The Corner

Not So Keen on This EU Thing, Then?

The Taxpayers Alliance is a relatively new think-tank/pressure group that is beginning to have a useful impact on British politics, not least by commissioning a poll such as this:

On the eve of the European Election, a new ICM/TaxPayers’ Alliance landscape poll on attitudes to the European Union has revealed that voters of all political allegiances, all social classes and all regions are overwhelmingly in support of radical direct action by the British Government against harmful EU policies – saying that Britain should break EU rules and then refuse to pay any consequent fines. The poll, of 1,002 adults, also reveals a wider dissatisfaction with the European Union and a radical majority against the Euro, the Lisbon Treaty and further integration, and in support of removing powers from the EU. The financial crisis and the recession have made the British people far more eurosceptic. There are serious connotations for the main political parties, too. Amongst Labour, Conservative and Liberal Democrat voters a large majority of each parties’ supporters feel that none of the main parties adequately represent their views on Britain’s future relationship on the EU.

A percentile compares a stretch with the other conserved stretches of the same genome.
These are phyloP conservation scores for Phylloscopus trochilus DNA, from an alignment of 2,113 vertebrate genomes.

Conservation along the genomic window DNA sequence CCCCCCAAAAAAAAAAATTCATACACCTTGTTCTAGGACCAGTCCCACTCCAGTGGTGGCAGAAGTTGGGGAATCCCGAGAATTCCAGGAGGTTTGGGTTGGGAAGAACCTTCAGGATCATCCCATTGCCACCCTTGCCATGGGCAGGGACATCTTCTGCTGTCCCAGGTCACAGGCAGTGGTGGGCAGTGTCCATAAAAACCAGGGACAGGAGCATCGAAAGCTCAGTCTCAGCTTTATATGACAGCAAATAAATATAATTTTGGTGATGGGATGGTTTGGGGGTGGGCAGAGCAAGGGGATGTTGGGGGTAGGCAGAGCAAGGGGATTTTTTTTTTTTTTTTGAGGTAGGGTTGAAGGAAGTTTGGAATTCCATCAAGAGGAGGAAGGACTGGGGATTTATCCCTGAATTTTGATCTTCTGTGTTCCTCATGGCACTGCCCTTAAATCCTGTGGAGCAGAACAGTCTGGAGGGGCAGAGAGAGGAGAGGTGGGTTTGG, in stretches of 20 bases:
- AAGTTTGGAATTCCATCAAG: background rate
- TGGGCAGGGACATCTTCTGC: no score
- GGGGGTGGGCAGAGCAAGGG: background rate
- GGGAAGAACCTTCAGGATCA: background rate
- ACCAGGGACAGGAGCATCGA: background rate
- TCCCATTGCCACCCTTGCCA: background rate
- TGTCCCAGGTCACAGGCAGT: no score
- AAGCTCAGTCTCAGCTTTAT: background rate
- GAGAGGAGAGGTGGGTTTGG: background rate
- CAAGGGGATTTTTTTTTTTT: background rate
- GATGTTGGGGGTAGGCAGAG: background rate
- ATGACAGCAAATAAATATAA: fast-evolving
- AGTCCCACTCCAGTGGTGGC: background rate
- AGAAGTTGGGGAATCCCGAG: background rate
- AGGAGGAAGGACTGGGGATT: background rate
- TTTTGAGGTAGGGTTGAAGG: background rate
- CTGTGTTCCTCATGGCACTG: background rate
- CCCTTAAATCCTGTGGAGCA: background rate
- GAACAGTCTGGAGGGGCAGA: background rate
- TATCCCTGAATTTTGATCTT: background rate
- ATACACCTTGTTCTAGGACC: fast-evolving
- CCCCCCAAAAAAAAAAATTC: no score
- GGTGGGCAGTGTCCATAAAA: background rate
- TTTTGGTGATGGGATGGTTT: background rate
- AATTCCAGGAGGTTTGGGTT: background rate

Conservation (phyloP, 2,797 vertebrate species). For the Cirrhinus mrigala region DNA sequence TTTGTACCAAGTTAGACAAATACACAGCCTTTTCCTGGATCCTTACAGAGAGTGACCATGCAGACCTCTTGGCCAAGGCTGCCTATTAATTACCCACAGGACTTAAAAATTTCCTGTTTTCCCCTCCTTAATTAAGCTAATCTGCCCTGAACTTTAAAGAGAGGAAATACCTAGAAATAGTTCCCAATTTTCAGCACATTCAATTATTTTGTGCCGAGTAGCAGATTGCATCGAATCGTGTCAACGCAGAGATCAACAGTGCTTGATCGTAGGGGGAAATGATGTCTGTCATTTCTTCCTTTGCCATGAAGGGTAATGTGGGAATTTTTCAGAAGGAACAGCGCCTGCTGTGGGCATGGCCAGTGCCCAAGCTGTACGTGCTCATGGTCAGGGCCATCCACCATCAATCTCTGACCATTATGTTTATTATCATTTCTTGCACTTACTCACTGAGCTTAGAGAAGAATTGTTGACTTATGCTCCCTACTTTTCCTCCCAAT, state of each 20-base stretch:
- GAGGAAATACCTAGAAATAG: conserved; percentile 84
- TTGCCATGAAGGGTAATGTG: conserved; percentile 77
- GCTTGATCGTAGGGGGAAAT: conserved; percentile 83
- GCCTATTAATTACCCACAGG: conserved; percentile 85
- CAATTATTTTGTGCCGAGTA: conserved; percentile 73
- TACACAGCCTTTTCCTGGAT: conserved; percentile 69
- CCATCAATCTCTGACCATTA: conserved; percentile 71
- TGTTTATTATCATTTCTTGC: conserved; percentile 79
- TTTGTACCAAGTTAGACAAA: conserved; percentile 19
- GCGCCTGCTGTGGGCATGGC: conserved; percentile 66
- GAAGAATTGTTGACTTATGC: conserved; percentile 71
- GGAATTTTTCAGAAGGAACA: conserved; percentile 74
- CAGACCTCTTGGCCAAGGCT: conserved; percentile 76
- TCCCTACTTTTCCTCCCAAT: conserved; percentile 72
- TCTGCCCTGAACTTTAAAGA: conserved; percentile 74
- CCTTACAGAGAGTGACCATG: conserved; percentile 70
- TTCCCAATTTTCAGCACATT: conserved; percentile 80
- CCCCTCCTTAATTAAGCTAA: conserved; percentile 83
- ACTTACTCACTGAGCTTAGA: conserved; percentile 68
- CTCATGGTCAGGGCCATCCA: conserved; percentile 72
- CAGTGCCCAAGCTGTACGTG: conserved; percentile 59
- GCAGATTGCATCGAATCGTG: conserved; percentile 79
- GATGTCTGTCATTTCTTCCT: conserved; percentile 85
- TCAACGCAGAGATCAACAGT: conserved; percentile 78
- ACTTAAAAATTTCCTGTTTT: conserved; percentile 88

And that’s a gap that may cause the big three (if that’s the right term) some problems, something that concerns Tim Montgomerie over at Tory Diary. He is clearly worried that this may hurt, well, the Tories, and benefit the right-of-center, Darth Vader-endorsed, but decidedly oddball UKIP, a party that has almost always managed to throw away every opportunity that comes its way. The Daily Telegraph has some background on UKIP here, including this on its leader:

Mr Farage, who spends some of his spare weekends taking people on battlefield tours of the Western Front, doesn’t mind being thought of as “human”. Leader of Ukip since 2006, he likes a smoke (cigars and pipes now rather than cigarettes) and is known to enjoy the odd drink. Then there was a slightly embarrassing encounter with a Latvian woman he met on a night out in Kent. Mr Farage, who has four children and whose second wife is German, said he had fallen asleep in her home after having too much to drink. “Just as simple as that. Not clever,” he said in a newspaper interview last year.

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